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ATop’s product was potentially groundbreaking — an automated designer capable of making microchips that could power anything from smartphones to high-tech weapons systems. Despite those factors, the transaction went through without an assessment by the U. government committee that is charged with reviewing acquisitions of sensitive technology by foreign interests. The committee, known by its acronym CFIUS, isn’t required to review any deals, relying instead on outsiders or other government agencies to raise questions about the appropriateness of a proposed merger, acquisition or investment.

government was well aware of China’s aggressive strategy of leveraging private investors to buy up the latest American technology when, early last year, a company called Avatar Integrated Systems showed up at a bankruptcy court in Delaware hoping to buy the California chip-designer ATop Tech. government report had recently cited as “critical to defense systems and U. military strength.” And the source of the money behind the buyer, Avatar, was an eye-opener: Its board chairman and sole officer was a Chinese steel magnate whose Hong Kong-based company was a major shareholder.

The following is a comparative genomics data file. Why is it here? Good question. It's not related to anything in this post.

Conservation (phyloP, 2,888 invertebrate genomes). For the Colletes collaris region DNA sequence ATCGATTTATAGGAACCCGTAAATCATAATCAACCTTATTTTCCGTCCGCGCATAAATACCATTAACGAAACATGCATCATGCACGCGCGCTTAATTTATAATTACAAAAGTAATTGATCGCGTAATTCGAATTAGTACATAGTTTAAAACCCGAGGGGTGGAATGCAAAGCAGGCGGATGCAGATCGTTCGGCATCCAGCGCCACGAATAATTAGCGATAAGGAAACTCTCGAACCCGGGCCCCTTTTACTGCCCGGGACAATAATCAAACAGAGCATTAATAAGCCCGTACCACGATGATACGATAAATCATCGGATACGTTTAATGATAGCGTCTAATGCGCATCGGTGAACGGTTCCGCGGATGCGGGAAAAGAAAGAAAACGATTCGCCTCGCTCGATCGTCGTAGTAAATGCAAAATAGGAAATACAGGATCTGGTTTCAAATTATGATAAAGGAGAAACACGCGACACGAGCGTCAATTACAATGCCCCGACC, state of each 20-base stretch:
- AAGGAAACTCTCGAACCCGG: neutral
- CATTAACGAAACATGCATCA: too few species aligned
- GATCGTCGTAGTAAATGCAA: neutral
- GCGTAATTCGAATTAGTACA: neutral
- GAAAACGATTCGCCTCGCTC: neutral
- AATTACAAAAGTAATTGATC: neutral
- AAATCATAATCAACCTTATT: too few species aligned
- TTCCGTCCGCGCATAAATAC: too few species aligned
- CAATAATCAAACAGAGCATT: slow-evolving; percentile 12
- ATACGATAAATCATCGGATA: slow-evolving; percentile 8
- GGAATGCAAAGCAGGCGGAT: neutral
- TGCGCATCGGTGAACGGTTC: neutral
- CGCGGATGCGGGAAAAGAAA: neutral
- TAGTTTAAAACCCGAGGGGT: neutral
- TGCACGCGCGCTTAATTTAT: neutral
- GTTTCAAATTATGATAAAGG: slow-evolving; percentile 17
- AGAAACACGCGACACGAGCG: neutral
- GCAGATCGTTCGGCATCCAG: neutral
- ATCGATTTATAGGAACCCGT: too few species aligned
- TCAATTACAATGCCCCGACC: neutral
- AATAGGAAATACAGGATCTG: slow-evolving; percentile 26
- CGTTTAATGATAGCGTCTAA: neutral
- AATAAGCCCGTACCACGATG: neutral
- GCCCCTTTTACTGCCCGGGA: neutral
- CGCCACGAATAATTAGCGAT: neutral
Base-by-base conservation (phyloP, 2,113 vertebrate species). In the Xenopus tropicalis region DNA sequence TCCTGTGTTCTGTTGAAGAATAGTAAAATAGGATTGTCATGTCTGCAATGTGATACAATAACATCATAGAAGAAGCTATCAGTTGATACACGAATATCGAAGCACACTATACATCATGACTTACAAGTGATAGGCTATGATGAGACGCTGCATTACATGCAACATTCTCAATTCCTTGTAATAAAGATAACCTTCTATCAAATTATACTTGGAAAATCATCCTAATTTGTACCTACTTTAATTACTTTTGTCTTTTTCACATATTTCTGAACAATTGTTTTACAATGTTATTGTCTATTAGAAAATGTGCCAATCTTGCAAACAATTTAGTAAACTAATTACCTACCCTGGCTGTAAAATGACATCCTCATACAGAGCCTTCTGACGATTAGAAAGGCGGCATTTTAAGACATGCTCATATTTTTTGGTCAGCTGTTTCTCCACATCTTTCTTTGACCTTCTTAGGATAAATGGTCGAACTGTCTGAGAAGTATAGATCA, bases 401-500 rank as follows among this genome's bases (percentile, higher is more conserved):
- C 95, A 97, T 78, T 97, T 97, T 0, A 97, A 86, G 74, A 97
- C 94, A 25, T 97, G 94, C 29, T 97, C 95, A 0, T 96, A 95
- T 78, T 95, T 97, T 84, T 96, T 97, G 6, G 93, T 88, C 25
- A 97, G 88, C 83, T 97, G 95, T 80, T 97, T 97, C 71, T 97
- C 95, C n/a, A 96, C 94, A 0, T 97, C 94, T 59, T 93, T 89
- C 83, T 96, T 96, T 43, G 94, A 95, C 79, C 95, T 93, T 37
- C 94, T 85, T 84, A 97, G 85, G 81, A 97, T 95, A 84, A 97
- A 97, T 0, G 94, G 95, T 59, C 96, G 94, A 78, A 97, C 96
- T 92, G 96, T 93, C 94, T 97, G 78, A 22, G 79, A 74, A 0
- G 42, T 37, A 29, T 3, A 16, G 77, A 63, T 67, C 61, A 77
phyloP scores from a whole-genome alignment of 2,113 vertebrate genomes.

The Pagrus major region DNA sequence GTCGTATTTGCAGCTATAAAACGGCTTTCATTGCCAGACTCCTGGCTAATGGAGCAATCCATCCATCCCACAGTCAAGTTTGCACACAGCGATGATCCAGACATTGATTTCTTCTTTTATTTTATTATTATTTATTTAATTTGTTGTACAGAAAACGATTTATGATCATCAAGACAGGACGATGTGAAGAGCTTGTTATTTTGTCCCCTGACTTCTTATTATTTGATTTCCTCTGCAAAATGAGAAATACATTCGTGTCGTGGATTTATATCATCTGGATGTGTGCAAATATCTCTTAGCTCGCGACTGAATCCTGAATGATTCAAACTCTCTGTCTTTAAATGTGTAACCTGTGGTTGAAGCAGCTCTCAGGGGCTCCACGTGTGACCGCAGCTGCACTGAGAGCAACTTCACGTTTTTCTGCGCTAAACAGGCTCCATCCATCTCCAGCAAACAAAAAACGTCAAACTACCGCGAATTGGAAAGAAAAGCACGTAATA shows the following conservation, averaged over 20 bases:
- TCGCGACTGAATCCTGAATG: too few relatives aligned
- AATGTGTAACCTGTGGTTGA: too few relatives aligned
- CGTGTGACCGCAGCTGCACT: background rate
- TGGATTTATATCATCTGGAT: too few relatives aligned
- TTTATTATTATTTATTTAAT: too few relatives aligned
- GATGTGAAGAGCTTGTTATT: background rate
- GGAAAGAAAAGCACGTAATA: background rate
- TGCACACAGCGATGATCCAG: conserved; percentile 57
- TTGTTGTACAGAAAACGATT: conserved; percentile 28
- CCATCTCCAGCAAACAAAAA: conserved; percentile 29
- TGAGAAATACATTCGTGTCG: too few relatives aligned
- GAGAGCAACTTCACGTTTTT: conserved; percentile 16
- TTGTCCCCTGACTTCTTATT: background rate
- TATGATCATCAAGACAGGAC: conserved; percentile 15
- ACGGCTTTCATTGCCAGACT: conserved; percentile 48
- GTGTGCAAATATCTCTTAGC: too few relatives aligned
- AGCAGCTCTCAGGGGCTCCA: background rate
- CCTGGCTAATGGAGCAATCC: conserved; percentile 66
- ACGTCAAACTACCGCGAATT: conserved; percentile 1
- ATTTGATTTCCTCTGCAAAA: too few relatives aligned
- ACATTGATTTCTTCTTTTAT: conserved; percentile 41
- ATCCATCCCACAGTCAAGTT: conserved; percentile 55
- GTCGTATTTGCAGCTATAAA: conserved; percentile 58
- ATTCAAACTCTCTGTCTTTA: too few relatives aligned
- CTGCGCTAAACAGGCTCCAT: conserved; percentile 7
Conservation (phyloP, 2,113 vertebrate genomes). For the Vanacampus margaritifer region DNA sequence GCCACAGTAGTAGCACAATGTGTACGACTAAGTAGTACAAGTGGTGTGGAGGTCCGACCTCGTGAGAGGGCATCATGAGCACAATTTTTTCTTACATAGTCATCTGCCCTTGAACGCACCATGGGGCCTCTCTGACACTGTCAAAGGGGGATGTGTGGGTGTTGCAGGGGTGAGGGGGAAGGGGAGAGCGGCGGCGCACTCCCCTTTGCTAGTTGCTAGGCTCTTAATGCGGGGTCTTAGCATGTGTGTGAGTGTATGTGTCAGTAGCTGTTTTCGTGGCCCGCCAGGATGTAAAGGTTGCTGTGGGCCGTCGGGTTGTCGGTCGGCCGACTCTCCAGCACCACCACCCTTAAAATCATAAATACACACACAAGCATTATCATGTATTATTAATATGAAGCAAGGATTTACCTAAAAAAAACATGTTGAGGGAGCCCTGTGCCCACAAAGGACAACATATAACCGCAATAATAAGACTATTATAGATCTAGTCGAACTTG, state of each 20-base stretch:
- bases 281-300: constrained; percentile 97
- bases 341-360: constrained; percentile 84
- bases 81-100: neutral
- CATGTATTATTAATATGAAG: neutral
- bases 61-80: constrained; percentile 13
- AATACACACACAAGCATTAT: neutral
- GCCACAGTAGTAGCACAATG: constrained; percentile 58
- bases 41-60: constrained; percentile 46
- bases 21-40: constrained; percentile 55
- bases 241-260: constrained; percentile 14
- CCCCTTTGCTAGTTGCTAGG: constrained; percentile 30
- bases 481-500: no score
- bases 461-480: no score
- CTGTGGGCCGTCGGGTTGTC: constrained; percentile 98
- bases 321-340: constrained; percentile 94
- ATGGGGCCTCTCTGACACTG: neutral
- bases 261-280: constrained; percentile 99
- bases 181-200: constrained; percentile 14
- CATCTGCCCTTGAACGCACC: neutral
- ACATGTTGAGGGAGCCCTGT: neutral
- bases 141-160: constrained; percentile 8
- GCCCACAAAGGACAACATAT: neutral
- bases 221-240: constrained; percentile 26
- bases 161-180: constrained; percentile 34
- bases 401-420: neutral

In fact, a six-month POLITICO investigation found that the Committee on Foreign Investment in the United States, the main vehicle for protecting American technology from foreign governments, rarely polices the various new avenues Chinese nationals use to secure access to American technology, such as bankruptcy courts or the foreign venture capital firms that bankroll U. And even if it had a more formal mandate, the committee lacks the resources to deal with increasingly complex cases, which revolve around lines of code and reams of personal data more than physical infrastructure.

“I knew what was critical in 1958 — tanks, airplanes, avionics. The world is about information, not about things,” said Paul Rosenzweig, who worked with CFIUS while at the Department of Homeland Security during President George W. “And that means everything is critical infrastructure.